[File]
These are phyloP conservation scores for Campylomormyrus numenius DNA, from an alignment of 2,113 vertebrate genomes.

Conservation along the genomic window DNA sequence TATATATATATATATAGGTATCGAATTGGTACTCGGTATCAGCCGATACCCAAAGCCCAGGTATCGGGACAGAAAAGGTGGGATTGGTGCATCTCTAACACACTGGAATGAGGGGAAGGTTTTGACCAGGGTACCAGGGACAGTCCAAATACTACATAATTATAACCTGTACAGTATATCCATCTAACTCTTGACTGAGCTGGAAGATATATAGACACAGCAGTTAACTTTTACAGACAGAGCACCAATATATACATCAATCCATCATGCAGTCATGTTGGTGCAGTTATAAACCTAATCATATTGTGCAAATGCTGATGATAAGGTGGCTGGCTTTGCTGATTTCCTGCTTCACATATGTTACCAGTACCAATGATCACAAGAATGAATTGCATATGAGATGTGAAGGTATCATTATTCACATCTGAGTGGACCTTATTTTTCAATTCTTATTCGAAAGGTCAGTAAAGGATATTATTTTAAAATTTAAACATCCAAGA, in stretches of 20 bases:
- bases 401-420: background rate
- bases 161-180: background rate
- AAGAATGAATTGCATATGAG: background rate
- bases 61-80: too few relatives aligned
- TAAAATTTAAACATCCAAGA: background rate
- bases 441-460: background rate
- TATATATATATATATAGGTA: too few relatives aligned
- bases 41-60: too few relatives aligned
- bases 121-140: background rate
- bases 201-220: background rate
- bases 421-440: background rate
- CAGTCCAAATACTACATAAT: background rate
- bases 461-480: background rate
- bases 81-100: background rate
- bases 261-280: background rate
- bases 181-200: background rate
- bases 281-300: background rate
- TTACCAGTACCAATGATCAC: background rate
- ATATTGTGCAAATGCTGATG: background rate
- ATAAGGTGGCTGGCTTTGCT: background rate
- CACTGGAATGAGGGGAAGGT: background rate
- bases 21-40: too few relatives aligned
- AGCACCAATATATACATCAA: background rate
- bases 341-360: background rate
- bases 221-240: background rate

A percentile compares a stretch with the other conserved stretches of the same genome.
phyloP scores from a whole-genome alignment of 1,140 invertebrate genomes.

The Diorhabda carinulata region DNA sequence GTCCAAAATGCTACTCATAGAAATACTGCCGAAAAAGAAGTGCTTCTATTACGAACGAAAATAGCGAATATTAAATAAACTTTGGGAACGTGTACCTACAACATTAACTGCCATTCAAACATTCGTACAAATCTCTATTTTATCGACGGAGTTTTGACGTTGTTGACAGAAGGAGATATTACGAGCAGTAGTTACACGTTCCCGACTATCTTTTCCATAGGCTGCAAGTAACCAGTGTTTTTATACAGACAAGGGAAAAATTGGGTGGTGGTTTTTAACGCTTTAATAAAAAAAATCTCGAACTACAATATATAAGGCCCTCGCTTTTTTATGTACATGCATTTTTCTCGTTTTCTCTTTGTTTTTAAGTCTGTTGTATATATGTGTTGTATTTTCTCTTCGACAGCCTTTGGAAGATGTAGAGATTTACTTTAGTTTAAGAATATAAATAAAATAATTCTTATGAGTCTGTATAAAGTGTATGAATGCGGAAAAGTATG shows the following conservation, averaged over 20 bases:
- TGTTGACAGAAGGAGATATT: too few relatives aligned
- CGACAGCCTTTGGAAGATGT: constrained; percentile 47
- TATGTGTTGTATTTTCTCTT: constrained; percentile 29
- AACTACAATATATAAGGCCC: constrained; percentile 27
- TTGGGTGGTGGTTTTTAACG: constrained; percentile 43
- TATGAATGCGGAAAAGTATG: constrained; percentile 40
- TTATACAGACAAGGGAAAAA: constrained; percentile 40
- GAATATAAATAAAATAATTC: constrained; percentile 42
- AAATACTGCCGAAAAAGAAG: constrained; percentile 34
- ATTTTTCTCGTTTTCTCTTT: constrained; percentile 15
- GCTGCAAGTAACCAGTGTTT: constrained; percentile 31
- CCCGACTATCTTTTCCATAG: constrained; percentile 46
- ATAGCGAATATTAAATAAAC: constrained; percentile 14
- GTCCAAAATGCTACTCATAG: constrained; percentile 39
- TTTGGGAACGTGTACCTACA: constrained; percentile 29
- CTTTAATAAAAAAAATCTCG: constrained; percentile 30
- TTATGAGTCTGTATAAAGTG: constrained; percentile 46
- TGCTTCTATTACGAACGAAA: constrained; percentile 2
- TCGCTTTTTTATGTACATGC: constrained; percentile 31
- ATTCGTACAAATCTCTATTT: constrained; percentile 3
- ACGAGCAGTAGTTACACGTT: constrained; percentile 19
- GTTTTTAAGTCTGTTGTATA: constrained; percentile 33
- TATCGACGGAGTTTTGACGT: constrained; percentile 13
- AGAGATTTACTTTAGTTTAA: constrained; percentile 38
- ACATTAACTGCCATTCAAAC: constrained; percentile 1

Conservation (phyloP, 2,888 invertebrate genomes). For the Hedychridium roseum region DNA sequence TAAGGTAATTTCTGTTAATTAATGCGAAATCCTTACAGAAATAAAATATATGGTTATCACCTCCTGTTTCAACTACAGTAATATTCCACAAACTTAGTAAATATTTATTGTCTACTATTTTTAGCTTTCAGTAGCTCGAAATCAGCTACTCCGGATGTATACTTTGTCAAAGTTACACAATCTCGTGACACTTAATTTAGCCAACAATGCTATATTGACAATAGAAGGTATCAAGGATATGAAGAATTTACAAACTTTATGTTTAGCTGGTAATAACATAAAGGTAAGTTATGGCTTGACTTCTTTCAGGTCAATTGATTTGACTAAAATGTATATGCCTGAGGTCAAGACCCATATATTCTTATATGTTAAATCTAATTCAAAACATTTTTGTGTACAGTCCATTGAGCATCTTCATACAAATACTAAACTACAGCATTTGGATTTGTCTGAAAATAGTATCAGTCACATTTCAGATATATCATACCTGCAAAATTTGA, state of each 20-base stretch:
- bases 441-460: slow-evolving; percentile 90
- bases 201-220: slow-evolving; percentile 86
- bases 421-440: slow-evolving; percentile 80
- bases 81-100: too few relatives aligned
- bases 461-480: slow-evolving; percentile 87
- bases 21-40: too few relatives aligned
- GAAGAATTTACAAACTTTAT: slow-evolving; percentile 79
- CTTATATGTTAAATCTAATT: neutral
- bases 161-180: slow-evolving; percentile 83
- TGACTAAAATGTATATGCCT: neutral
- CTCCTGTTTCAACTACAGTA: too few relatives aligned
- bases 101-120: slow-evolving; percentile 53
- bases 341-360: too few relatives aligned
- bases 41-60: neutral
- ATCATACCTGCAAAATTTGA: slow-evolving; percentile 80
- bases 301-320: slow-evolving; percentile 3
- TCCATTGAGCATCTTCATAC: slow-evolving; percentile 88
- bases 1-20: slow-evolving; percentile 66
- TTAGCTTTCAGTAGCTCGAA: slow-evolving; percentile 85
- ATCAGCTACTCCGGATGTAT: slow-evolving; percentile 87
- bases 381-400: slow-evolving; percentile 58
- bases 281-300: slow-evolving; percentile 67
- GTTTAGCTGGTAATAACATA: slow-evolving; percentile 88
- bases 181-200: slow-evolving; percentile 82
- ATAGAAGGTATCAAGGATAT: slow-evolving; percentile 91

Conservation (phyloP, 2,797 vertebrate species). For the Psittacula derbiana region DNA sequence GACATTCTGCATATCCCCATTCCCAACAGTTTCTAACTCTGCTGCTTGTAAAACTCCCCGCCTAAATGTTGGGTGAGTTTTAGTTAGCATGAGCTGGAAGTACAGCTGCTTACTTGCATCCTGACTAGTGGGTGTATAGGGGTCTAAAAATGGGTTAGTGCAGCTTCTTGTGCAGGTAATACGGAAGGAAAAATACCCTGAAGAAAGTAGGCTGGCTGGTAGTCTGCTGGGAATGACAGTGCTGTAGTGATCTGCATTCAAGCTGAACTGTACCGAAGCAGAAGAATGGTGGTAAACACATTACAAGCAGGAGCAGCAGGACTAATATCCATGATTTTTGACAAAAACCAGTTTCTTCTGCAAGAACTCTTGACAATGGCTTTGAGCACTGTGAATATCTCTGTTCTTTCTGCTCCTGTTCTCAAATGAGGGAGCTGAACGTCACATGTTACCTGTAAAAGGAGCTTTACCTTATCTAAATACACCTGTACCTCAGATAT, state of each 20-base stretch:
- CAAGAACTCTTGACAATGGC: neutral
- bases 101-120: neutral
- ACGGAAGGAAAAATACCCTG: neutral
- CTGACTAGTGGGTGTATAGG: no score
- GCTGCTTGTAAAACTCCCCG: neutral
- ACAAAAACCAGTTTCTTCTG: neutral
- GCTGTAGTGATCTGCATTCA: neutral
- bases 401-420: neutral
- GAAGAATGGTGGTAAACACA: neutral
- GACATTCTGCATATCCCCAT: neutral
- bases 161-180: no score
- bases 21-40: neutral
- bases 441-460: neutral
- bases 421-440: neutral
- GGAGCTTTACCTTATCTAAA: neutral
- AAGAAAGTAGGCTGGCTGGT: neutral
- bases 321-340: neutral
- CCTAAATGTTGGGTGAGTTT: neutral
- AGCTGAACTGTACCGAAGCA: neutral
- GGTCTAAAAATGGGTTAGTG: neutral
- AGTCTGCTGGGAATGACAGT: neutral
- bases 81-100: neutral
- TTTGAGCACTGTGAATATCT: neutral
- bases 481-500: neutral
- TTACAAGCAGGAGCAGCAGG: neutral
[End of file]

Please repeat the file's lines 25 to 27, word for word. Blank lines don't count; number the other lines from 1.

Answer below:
- AGCACCAATATATACATCAA: background rate
- bases 341-360: background rate
- bases 221-240: background rate